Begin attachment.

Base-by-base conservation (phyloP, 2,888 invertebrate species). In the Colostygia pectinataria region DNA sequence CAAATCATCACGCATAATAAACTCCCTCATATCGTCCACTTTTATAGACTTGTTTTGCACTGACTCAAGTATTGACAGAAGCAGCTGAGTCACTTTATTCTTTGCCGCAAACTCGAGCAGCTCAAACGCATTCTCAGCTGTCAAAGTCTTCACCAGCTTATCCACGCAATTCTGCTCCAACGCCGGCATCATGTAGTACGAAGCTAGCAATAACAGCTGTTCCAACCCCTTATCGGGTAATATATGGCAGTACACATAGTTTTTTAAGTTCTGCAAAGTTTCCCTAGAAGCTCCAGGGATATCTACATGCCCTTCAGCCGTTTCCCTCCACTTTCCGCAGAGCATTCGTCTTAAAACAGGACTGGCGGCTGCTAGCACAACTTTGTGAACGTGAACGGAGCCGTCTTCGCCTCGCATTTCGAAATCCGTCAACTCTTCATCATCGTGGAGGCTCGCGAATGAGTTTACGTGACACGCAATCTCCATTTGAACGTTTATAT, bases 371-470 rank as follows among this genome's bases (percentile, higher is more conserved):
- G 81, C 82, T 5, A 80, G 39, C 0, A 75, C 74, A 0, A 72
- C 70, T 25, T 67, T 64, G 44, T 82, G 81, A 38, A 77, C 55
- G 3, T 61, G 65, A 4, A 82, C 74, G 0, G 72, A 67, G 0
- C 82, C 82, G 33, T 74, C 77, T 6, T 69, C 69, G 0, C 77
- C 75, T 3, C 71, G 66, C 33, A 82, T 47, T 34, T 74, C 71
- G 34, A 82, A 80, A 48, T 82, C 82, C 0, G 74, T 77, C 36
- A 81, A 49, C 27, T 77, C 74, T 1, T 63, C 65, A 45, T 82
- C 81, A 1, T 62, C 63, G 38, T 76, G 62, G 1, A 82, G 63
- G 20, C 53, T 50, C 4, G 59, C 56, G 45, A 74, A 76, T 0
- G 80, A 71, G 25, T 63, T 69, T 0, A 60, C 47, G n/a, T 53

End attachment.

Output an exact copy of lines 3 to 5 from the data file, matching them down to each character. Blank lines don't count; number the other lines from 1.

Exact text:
- C 70, T 25, T 67, T 64, G 44, T 82, G 81, A 38, A 77, C 55
- G 3, T 61, G 65, A 4, A 82, C 74, G 0, G 72, A 67, G 0
- C 82, C 82, G 33, T 74, C 77, T 6, T 69, C 69, G 0, C 77